Dr Shakil Afridi, a Pakistani doctor serving a 33-year jail term for helping the CIA in tracking down al Qaeda chief Osama bin Laden to Abbottabad in 2011 could be released this month.
Dr Shakil Afridi, a Pakistani doctor serving a 33-year jail term for helping the CIA in tracking down al Qaeda chief Osama bin Laden to Abbottabad in 2011 could be released this month after authorities remitted 10 years of his sentence, according to his lawyer.
The US has been pressing Pakistan to release Dr Afridi, who was involved in a CIA-linked plan to find bin Laden with a fake vaccination operation in the Pakistani garrison city of Abbottabad.
Advocate Qamar Nadeem told the BBC Urdu service that Afridi, who has received several remissions in sentence, will complete his jail term this month.
He said that Afridi was awarded a total of 33 years jail term on four different charges in which he was awarded 30 years on three counts while three years on one. However, after an approval of his appeal, 10 years of imprisonment had been remitted, the Express Tribune reported.
According to Nadeem, if Afridi’s total jail term and remissions are taken into consideration, then he is likely to be freed this month.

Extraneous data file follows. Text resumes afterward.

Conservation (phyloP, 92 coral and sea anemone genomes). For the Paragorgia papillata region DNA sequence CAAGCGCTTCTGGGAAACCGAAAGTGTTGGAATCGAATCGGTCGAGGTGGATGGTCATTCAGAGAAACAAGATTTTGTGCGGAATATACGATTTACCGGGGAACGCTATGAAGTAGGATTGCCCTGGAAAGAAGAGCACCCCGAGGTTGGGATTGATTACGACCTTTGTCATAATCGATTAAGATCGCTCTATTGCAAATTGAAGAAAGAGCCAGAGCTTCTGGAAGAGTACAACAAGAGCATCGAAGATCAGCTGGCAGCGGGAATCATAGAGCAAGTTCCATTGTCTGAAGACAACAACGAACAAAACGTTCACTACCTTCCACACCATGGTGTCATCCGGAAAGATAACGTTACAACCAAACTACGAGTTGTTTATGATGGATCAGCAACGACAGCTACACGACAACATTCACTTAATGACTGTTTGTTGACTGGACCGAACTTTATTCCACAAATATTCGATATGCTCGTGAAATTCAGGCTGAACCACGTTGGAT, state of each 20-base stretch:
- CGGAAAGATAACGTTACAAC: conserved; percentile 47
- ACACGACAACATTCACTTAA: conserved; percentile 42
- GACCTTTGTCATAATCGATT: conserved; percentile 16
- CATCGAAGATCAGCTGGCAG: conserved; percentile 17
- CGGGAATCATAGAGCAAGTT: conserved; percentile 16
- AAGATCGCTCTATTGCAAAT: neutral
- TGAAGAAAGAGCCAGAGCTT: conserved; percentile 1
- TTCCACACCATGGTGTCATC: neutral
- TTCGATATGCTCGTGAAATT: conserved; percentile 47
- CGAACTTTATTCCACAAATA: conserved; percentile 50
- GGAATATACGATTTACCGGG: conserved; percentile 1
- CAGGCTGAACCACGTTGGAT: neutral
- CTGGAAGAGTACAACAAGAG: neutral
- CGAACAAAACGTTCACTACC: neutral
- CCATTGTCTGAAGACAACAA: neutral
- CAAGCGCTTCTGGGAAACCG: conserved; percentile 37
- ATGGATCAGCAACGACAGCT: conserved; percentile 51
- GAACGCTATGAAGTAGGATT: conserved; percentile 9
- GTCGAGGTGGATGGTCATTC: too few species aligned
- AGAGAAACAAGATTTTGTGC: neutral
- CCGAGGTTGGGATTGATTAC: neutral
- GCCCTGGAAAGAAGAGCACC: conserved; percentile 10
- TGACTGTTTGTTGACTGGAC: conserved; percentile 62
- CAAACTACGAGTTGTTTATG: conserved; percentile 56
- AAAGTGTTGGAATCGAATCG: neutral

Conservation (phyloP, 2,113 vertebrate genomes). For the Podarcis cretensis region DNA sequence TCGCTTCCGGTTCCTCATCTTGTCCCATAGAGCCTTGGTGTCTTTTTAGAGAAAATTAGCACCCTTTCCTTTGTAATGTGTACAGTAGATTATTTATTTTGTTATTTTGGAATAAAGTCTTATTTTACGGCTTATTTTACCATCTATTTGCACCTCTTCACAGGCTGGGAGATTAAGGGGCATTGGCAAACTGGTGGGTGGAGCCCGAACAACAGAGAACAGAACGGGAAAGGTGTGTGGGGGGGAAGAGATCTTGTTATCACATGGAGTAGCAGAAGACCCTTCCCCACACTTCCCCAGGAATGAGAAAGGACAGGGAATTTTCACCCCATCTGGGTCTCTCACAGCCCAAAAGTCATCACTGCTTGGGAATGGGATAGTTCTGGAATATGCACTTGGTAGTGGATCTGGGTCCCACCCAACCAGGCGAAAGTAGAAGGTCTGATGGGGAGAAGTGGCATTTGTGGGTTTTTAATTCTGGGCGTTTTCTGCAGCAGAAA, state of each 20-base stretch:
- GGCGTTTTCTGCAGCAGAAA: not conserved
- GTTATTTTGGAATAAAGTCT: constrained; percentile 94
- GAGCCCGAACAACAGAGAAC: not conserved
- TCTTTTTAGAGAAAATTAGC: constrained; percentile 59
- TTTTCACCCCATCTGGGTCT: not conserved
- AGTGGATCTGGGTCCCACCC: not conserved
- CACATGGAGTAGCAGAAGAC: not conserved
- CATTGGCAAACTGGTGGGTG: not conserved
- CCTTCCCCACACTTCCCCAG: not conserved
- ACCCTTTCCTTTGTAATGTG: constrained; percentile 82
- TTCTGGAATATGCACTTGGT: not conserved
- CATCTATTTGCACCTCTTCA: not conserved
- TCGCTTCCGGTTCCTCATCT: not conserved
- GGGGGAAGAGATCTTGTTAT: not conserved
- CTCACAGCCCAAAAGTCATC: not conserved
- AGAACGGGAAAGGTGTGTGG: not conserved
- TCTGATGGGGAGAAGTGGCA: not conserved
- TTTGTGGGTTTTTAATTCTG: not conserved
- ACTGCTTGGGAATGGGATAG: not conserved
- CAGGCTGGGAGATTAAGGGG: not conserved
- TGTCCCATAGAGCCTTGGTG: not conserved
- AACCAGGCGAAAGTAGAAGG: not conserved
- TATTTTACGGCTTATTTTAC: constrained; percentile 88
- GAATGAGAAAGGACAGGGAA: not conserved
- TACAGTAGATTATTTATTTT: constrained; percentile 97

Afridi, 56, was shifted to Adiala Jail of Rawalpindi from Peshawar central jail on Friday, apparently due to security concerns.
According to media reports, he was moved in a helicopter but no official statement was issued by the government. However, it is still not clear as to whether he will be kept in Adiala jail or shifted to another location, the report said.
There is a chance that after his release, Afridi might move to the US to settle there permanently, it said.
A team of expert doctors has reportedly examined him in Adiala jail and declared him completely fit. According to jail sources, he has been kept under strict security measures and additional guards have been posted at his barracks, it said.
Afridi, the former surgeon of Khyber Agency, had run a false vaccination campaign in the Pakistani garrison city of Abbottabad to help the CIA track down bin Laden in his compound and kill him in a raid by US Navy Seals on May 2, 2011.
He was arrested from Peshawar later that year.
In 2012, he was sentenced to 33 years in prison by the political administration of Khyber Agency under the Frontier Crimes Regulation, the colonial-era laws that govern the tribal regions, for having links with banned militant groups.
The issue of Afridi’s release is reportedly one of the major obstacles to the improvement of ties between the US and Pakistan.
Soon after the death of bin Laden, the US media reported that Afridi had contributed to the success of the CIA operation by collecting DNA samples of bin Laden’s family through the fake vaccination campaign in Abbottabad.
Two years ago, US President Donald Trump had said during his campaign for presidential elections that he could have Dr Afridi released in two minutes and he was certain that the Pakistani officials would not object, the report said.
The US State Department has previously said that Dr Afridi has been unjustly imprisoned in Pakistan and Washington has clearly communicated its position to Islamabad in his case, both in public and in private.